Holocene El Niño–Southern Oscillation variability reflected in subtropical Australian precipitation

C. Barr, J. Tibby, M. J. Leng, J. J. Tyler, A. C.G. Henderson, Jonathan Overpeck, G. L. Simpson, J. E. Cole, S. J. Phipps, J. C. Marshall, G. B. McGregor, Q. Hua, F. H. McRobie

Research output: Contribution to journalArticle

9 Scopus citations

Abstract

The La Niña and El Niño phases of the El Niño-Southern Oscillation (ENSO) have major impacts on regional rainfall patterns around the globe, with substantial environmental, societal and economic implications. Long-term perspectives on ENSO behaviour, under changing background conditions, are essential to anticipating how ENSO phases may respond under future climate scenarios. Here, we derive a 7700-year, quantitative precipitation record using carbon isotope ratios from a single species of leaf preserved in lake sediments from subtropical eastern Australia. We find a generally wet (more La Niña-like) mid-Holocene that shifted towards drier and more variable climates after 3200 cal. yr BP, primarily driven by increasing frequency and strength of the El Niño phase. Climate model simulations implicate a progressive orbitally-driven weakening of the Pacific Walker Circulation as contributing to this change. At centennial scales, high rainfall characterised the Little Ice Age (~1450–1850 CE) in subtropical eastern Australia, contrasting with oceanic proxies that suggest El Niño-like conditions prevail during this period. Our data provide a new western Pacific perspective on Holocene ENSO variability and highlight the need to address ENSO reconstruction with a geographically diverse network of sites to characterise how both ENSO, and its impacts, vary in a changing climate.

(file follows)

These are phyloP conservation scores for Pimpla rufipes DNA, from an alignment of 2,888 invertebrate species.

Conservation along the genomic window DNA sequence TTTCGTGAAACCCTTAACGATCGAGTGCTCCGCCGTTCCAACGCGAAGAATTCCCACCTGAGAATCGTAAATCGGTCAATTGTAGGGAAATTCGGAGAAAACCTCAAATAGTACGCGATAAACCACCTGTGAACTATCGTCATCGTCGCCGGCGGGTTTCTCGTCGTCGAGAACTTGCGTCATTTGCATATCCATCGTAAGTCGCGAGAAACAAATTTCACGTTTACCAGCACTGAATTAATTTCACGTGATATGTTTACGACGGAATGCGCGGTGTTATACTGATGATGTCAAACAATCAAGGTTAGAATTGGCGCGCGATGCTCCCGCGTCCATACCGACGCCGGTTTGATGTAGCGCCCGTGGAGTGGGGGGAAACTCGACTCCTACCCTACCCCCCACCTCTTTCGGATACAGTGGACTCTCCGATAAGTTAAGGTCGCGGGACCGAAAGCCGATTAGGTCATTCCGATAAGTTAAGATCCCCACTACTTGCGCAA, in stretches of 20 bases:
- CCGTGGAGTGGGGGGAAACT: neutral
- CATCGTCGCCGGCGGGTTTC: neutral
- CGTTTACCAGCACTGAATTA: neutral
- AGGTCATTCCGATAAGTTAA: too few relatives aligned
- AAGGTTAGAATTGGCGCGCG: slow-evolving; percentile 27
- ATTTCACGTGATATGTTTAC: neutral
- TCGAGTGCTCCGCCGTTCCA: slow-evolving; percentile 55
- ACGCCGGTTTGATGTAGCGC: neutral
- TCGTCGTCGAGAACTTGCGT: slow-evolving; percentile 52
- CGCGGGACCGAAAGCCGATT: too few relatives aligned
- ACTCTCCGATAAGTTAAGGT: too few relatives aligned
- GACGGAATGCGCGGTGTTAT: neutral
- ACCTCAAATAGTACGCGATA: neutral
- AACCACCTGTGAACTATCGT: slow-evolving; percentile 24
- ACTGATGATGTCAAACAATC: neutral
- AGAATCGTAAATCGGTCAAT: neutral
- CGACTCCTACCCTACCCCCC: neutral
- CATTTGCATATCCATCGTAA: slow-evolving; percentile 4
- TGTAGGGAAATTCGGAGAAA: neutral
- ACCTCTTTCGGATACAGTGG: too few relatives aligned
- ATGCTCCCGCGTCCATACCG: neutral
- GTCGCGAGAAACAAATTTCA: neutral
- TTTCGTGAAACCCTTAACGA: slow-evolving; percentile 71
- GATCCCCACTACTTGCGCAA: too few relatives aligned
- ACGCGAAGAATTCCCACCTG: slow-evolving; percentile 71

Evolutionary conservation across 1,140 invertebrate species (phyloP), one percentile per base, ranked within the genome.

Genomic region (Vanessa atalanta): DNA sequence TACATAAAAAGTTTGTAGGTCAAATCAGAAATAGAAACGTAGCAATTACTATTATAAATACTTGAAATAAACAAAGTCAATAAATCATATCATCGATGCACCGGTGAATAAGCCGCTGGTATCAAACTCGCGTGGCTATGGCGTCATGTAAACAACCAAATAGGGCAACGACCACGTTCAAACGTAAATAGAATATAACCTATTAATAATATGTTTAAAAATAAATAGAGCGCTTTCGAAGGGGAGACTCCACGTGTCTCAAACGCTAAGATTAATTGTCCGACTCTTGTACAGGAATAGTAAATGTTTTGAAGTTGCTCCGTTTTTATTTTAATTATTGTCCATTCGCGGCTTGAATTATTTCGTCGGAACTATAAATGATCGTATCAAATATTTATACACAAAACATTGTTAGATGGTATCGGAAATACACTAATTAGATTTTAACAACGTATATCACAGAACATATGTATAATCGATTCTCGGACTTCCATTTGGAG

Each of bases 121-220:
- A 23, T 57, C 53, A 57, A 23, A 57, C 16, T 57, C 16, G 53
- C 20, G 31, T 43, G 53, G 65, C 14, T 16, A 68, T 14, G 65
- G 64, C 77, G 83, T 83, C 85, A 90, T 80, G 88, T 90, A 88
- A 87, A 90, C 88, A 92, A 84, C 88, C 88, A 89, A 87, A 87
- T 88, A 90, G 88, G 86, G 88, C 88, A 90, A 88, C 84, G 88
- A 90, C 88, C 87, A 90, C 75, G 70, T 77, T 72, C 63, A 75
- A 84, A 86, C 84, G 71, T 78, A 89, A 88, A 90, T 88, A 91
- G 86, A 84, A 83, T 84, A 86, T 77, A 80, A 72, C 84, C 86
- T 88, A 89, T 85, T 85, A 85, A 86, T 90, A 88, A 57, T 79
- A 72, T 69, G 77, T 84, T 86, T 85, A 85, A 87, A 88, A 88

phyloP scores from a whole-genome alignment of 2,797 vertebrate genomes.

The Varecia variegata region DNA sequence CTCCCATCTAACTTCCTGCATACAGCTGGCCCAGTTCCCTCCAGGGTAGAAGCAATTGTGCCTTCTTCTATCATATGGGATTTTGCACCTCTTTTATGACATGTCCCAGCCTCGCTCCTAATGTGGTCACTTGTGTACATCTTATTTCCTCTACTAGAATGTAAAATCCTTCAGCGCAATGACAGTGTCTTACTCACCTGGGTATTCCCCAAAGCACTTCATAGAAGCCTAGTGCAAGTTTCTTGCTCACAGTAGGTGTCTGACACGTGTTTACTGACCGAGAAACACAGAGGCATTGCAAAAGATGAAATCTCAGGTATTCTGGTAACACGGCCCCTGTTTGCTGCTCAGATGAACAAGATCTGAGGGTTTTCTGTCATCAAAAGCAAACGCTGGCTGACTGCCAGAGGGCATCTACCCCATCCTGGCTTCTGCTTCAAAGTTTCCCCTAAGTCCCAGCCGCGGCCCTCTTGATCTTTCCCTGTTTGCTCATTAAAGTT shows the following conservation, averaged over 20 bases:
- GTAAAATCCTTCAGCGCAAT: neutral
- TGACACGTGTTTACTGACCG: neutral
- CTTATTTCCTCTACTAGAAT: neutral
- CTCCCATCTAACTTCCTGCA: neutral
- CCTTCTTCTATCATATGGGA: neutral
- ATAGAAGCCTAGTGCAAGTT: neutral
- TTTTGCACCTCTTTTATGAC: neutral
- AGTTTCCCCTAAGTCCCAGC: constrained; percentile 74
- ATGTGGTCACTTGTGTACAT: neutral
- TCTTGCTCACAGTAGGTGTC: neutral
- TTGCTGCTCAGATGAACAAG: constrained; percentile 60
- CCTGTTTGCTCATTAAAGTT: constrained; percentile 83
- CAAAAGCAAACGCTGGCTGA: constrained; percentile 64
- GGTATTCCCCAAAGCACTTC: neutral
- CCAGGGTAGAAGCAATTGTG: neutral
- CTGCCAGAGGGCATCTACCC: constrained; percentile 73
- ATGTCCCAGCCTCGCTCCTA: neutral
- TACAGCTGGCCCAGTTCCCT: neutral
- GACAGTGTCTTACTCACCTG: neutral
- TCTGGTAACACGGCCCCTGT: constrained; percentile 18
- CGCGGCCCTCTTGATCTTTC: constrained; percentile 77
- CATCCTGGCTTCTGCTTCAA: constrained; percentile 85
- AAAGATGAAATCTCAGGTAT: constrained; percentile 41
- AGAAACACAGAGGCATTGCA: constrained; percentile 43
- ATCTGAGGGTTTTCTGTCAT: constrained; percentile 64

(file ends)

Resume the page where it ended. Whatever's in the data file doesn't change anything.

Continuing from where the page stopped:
Original languageEnglish (US)
Article number1627
JournalScientific reports
Volume9
Issue number1
DOIs
Publication statusPublished - Dec 1 2019
Externally publishedYes

    Fingerprint

ASJC Scopus subject areas

  • General

Cite this